Dear Friends of Second Church,
This coming Sunday, we will mark Reformation Sunday at our 10:30 Worship Service — which will include a musical celebration with harpsichord, brass, strings, a boy soloist…in short, the works.
It is sure to be a great tribute on a day close to the 500th anniversary of when it is said that Martin Luther nailed the 95 Theses to the cathedral door in Wittenberg, Saxony (the actual day is October 31st).
There are those who wonder if it happened exactly that way, with all the drama of a Spielberg movie, and I admit that I don’t know.
But it’s clear that a very different way of “being the Church” emerged as a result. Luther focused and then broadened a conversation about how we encounter God, how we understand God’s will for us, and what the world should look like in light of our faith.
Over the last 500 years, that conversation has continued, and what’s proven to be its most enduring feature are its perennial questions, rather than many of its specific answers. Those often turn out to be the testimonies of a particular place and time, with much to teach us, but also much we must respectfully, but courageously reinterpret.
The composer Gustav Mahler once said, “Tradition is not guarding the ashes, but fanning the flames.”
Along those lines, the thing about a Reformation faith is that each generation — and in a very real sense each person — is challenged to remake it anew. We have to fan those flames once again. We have to look for God in our midst and ask what God is doing now, in this place.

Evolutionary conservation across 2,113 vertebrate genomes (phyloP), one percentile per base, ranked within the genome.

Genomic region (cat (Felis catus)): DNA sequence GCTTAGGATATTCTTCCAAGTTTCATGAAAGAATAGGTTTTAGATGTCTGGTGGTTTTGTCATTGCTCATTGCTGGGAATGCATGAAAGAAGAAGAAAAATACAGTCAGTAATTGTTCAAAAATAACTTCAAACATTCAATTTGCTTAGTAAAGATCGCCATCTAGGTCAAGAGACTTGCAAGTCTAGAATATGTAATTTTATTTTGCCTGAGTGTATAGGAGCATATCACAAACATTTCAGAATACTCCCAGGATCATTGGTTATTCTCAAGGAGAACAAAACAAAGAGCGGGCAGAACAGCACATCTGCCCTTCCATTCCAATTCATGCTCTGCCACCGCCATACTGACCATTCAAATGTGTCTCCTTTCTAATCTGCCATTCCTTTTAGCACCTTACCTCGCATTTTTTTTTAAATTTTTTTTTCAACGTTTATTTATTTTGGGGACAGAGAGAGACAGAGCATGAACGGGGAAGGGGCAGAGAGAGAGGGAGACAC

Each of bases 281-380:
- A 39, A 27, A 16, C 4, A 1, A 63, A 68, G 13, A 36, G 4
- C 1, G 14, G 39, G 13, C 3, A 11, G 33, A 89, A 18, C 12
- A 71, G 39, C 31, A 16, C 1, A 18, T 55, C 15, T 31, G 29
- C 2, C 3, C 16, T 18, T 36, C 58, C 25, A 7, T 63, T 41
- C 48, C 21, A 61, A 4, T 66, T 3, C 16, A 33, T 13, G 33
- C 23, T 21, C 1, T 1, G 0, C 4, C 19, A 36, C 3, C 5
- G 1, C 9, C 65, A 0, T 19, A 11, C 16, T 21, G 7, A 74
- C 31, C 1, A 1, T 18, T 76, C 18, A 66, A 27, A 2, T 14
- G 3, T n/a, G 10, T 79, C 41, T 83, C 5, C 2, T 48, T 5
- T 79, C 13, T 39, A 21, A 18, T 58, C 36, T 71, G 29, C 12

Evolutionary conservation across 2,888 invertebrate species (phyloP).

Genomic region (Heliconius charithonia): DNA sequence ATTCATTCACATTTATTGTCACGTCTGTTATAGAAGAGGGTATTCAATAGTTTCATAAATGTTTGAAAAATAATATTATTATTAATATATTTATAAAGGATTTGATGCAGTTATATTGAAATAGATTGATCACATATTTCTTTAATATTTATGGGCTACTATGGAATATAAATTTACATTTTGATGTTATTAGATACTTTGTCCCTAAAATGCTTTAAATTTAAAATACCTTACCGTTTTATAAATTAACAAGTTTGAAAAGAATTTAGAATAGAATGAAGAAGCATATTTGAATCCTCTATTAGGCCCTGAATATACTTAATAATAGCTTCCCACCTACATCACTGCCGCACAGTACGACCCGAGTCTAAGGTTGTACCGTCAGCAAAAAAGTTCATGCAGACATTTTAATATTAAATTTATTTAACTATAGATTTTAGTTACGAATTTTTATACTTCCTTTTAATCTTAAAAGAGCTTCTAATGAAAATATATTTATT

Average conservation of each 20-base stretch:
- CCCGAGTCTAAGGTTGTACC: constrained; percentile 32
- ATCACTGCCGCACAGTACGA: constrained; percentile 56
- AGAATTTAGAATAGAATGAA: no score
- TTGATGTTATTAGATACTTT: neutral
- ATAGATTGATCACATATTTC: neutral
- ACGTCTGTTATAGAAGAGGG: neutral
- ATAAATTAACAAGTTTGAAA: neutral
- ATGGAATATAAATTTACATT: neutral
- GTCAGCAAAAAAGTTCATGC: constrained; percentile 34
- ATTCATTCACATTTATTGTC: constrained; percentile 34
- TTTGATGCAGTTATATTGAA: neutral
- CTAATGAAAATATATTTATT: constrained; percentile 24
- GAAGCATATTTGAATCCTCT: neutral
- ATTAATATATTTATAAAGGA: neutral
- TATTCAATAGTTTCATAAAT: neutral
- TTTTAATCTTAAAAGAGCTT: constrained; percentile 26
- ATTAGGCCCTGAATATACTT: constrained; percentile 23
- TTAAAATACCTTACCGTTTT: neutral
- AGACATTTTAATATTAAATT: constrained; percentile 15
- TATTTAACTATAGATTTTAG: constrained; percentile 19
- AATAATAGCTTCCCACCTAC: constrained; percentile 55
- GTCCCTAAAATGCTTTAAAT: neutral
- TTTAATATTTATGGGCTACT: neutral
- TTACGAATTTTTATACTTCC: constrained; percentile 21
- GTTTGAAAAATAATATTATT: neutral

What are the urgent concerns of this moment, and how is it that the light of the Gospel and the love of God in Jesus Christ can transform them? What does God need the Church to see, which the world, in its brokenness, cannot? And what does that ask of us in the Church, and of all of us as the Church?
There is not one simple answer. How could there be?
Truly, it is no surprise that passionate debate has always been a part of Reformation faith.
Yet clearly, it’s not a passive way of being faithful. It never has been. Moreover, it must not be. That’s one of the Reformation’s most important and enduring insights.
The challenge of wrestling with God’s Word demanded that the first Reformers push for Bibles that people could read in their own languages. Then they saw the need to push for the broad, basic literacy that ensured the people could read for themselves. In this country, you can trace the migration of the Puritans and their descendants by following the founding of colleges across the American West.
But at a deeper level, those achievements came back to that fundamental commitment to wrestling.
Much has changed over the last 500 years. Some even say that we are at the very beginning of the next Great Reformation in Christian history, as the institution of the Church changes yet again to meet life circumstances and new social expectations that have shifted dramatically, especially in the last 50 years.
That commitment to wrestling has not changed.
From where I sit, the most vibrantly faithful, joyful, and committed of our own members today are those who live out that commitment, and the people who visit us and end up staying are those who are seeking a nurturing place to do that, too.